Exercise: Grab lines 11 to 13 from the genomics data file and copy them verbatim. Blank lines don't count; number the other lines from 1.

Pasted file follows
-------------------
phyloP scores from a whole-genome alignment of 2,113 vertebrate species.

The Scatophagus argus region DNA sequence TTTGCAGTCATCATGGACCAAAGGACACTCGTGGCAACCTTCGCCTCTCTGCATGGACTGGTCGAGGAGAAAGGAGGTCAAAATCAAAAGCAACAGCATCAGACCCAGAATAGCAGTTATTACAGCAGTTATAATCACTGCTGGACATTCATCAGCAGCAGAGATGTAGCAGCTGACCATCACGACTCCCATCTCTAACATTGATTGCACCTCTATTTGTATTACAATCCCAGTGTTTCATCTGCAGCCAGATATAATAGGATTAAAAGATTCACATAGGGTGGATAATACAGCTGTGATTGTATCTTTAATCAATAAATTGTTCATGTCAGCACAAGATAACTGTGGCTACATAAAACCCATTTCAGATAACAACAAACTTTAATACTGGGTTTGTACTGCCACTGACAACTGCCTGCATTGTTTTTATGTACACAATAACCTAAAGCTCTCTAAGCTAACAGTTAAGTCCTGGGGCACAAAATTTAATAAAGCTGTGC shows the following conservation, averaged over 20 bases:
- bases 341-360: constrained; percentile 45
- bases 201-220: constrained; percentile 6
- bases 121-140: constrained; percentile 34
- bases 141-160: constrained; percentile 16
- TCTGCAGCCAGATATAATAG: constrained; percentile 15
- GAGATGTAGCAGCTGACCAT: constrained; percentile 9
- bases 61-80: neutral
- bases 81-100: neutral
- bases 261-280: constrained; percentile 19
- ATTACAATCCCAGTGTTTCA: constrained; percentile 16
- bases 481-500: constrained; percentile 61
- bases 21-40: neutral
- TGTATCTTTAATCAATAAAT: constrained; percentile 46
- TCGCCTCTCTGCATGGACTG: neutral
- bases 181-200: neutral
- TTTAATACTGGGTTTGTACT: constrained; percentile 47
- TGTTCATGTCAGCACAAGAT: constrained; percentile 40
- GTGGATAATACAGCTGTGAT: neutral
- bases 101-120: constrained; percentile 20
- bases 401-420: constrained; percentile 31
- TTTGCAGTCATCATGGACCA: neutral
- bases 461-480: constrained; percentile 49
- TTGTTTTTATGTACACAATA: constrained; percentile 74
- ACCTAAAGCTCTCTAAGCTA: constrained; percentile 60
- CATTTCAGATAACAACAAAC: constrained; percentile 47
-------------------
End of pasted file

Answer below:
- bases 261-280: constrained; percentile 19
- ATTACAATCCCAGTGTTTCA: constrained; percentile 16
- bases 481-500: constrained; percentile 61